The course is part of the minor field of study Expression in Convergent Media. The course is part of the Bachelor program Game Design and Graphics, 180 Credits
This course focuses on more advanced 3D-graphic character animation for games. Upon successful completion of the course, a student will be able to:
Describe the technical and artistic limitations of animation for real-time rendering in game engines with respect to animations that display dramaturgic movements, consistent with the function and role of the character in the game,
Demonstrate basic knowledge of expression with the help of 3D-graphic characters in cinematics or trailers for games,
Demonstrate basic knowledge of, and skills in facial animation using facial targets (based on FACS) and the use of facial motion capture to create facial animation,
Demonstrate knowledge of, and skills in animation, as well as in the principles of animation through implementation in the animation of 3D-graphic characters, and
Demonstrate a specialised understanding of one or more topics of game character development through the focused application in a comprehensive project,
The course constitutes a deepening and focuses on character animation for 3D-games, both in the form of real-time animation and cinematics. The course contains a central project that can be developed individually or in a small group. The project allows students to explore one or more topics in depth, based on their personal interests. The project runs throughout the course with formative feedback components focusing on theoretical, technical and artistic content and the parallel application of both practical and theoretical skillsets and knowledge. Content includes, but is not limited to:
More advanced overview of real-time animations and cinematics.
Development of in-game animation sets that take into consideration the gameplay and character role, as well as the character background and personality.
More advanced application of principles of animation.
Basic expressive principles, and how to apply them to cinematics and trailers.
Facial animation for games using facial targets.
Ethical choices in relation to the representation of others.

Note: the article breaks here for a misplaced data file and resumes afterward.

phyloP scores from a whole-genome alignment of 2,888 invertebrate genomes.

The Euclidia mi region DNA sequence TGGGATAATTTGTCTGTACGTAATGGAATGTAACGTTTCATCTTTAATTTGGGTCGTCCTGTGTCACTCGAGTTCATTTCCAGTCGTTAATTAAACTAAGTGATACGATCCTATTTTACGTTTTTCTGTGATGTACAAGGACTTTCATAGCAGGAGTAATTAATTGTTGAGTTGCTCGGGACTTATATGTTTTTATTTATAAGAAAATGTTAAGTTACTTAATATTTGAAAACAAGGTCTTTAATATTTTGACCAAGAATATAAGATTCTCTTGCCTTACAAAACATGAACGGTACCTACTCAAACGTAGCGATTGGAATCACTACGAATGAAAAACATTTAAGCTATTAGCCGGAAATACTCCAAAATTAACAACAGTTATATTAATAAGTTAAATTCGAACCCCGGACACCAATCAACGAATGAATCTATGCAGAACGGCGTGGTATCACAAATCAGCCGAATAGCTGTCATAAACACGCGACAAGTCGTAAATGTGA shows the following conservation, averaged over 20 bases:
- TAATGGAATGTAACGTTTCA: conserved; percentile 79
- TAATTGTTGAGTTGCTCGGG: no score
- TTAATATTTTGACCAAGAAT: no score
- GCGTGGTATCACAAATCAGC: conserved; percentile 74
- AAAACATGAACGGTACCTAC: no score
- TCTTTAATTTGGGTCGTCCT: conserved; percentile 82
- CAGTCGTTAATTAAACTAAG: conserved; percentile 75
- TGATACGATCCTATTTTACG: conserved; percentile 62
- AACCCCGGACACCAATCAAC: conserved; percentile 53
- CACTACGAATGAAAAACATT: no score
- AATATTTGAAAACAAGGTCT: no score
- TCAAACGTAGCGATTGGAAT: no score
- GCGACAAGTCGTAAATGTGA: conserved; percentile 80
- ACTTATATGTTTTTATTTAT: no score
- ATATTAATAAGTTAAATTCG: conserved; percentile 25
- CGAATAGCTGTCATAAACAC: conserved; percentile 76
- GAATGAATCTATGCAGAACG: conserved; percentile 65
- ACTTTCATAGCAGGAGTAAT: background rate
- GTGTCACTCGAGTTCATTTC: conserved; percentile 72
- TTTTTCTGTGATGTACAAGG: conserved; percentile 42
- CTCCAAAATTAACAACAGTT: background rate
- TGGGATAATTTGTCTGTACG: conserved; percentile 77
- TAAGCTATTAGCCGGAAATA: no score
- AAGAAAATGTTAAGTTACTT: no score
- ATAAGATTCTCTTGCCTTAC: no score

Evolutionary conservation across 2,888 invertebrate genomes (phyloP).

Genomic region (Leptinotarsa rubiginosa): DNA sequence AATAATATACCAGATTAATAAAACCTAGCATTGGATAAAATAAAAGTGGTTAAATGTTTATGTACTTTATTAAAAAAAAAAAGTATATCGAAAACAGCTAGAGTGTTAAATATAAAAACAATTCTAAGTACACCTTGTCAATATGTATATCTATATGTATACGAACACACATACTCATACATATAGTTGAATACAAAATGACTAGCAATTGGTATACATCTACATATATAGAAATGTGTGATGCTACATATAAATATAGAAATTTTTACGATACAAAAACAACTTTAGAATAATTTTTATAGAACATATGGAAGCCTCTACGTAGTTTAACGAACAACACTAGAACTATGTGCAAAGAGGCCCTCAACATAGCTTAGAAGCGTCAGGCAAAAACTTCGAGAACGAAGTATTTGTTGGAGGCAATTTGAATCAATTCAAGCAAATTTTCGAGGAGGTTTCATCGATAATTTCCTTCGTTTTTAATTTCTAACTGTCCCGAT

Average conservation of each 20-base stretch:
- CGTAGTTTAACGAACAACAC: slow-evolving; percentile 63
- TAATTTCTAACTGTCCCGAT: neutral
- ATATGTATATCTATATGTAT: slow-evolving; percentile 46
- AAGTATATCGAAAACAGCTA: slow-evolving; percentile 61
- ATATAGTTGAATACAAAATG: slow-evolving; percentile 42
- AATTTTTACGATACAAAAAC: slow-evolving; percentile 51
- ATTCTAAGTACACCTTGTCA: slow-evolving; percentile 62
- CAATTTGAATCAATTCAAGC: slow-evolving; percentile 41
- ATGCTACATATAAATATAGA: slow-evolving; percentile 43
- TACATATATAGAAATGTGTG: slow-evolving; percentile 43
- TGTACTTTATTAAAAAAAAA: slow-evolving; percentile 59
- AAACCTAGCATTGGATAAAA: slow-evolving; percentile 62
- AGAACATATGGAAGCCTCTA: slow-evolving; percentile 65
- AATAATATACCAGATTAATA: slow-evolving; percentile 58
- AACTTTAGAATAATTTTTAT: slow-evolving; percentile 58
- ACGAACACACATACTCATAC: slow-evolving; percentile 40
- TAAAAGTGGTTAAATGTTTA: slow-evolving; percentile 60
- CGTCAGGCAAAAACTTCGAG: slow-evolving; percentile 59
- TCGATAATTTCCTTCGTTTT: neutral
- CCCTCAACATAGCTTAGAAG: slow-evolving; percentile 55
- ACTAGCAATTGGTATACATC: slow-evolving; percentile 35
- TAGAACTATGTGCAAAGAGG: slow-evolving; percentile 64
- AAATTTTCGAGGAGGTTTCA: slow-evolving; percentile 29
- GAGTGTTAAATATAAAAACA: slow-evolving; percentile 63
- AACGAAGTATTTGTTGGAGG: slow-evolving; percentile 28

This course combines classroom activities and a central project that is developed both inside and outside of the classroom. Classroom activities focus on the theoretical, artistic and technical aspects of the course in the form or seminars and workshops. A set of seminars are reserved for formative feedback on projects as they develop throughout the course. This is to provide an opportunity for students to learn from the parallel processes and experiences of each other.
Examination is in the form of practice based assignments complemented by a written component as well as graded seminars, leading towards a central project that can be either individual or group-based. Grading is based on the degree to which the submissions demonstrate an understanding and application of the theoretical, technical and artistic content in the course as specified in the goals and requirements for each assignment.
If there are special reasons for doing so, an examiner may make an exception from the method of assessment indicated and allow a student to be assessed by another method. An example of special reasons might be a certificate regarding special pedagogical support from the University's disability coordinator.
Uppsala University does not accept cheating or plagiarism. Suspected incidents of cheating or plagiarism are reported to the Vice-Chancellor, which may issue a formal warning to the student or suspend the student from studies for a certain period.